A python framework for Optimal Planning Modulo Theories.
This thesis is concerned with the problem of generating optimal plans for
numeric planning domains with action costs. Solving these
problems efficiently requires a seamless integration between
propositional and numeric reasoning. To this end, the candidate
will leverage recent advances in general-purpose automated reasoning
and implement a domain-independent optimal theory-planner.
To kickstart this work, the candidate will be given a prototypical
implementation of an OMT-based planner written in Python 2.
About the current implementation:
The planner takes as input planning problems written in PDDL
(https://en.wikipedia.org/wiki/Planning_Domain_Definition_Language),
compiles them into SMTLib (http://smtlib.cs.uiowa.edu/) formulas
and feeds them to nuZ, an optimizing SMT solver (i.e., OMT solver).
Parsing of PDDL domains is done using a python module taken
from the Temporal Fast Downward planning system
(http://gki.informatik.uni-freiburg.de/tools/tfd/).
Construction of SMTLib formulas and solving is done using
the python API of nuZ (http://z3prover.github.io/api/html/index.html)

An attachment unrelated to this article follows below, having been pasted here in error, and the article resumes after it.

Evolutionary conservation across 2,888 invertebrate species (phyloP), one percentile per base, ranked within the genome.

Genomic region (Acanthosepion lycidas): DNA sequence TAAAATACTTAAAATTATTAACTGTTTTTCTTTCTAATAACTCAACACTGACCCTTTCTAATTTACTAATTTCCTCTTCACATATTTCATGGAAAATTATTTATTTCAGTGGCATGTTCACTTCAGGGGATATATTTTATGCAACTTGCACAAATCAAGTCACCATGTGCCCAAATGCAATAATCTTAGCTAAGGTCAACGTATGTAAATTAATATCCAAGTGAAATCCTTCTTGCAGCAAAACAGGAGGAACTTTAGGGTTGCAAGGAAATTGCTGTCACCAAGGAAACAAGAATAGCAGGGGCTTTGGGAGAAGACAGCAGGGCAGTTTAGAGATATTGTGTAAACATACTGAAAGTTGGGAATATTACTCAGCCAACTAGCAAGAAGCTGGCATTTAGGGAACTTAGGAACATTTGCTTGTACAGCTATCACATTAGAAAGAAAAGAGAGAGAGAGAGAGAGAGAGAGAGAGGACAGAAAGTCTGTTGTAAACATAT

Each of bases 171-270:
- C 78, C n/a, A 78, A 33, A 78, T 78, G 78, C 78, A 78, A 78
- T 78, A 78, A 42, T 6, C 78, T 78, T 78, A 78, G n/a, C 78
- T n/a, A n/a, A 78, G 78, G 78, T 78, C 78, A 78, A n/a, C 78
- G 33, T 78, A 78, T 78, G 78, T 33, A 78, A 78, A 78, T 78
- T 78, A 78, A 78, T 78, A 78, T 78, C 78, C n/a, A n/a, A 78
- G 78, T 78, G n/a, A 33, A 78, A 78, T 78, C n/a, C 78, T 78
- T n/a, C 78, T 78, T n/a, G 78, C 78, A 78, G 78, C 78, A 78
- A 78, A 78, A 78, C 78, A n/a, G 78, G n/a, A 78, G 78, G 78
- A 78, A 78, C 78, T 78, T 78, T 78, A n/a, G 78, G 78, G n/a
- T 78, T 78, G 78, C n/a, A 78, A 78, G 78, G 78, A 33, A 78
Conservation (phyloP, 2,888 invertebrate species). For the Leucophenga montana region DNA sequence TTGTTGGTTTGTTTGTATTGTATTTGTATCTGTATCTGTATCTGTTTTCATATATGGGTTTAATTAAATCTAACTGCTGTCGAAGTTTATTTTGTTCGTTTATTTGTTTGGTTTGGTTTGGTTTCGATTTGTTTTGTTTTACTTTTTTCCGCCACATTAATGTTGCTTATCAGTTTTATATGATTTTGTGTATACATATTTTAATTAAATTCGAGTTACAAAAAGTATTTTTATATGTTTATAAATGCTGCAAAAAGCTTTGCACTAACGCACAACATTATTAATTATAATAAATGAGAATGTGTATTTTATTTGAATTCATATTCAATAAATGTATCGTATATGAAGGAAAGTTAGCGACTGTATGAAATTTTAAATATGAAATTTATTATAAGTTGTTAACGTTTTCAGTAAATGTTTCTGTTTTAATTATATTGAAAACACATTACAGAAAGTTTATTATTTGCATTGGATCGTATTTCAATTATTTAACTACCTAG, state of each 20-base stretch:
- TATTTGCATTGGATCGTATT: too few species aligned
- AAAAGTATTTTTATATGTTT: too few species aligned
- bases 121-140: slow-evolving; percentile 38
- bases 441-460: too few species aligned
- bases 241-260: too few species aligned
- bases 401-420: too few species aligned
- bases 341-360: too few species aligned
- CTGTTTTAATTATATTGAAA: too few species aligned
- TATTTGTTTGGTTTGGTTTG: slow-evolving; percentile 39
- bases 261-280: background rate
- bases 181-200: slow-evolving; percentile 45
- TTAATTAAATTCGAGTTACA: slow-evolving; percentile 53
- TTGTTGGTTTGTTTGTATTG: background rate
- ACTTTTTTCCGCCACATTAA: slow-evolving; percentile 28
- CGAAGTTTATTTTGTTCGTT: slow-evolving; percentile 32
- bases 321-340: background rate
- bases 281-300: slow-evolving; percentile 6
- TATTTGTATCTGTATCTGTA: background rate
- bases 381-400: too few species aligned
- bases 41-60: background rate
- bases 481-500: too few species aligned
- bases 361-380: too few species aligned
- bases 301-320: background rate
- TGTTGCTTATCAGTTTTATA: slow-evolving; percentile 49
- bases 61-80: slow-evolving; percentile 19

Tasks of the candidate will include:
- converting the parsing module from Python 2 to Python 3;
- refactoring/improving the compilation into SMTLib
(namely, improve the way we traverse the parsed objects
in the current implementation);
- replace solver specific calls that are currently done
using the Z3 Python APIs with solver-agnostic API's of
pySMT (https://github.com/pysmt/pysmt);
- IMPORTANT: pySMT currently does not support optimization,
so one task of the candidate will include extending pySMT
with wrappers for optimizing solvers (e.g. nuZ, optimathsat, SMT-RAT);
- perform experiments on well-known benchmarks from the
planning literature to assess strengths and weaknesses
of different solvers on numeric domains.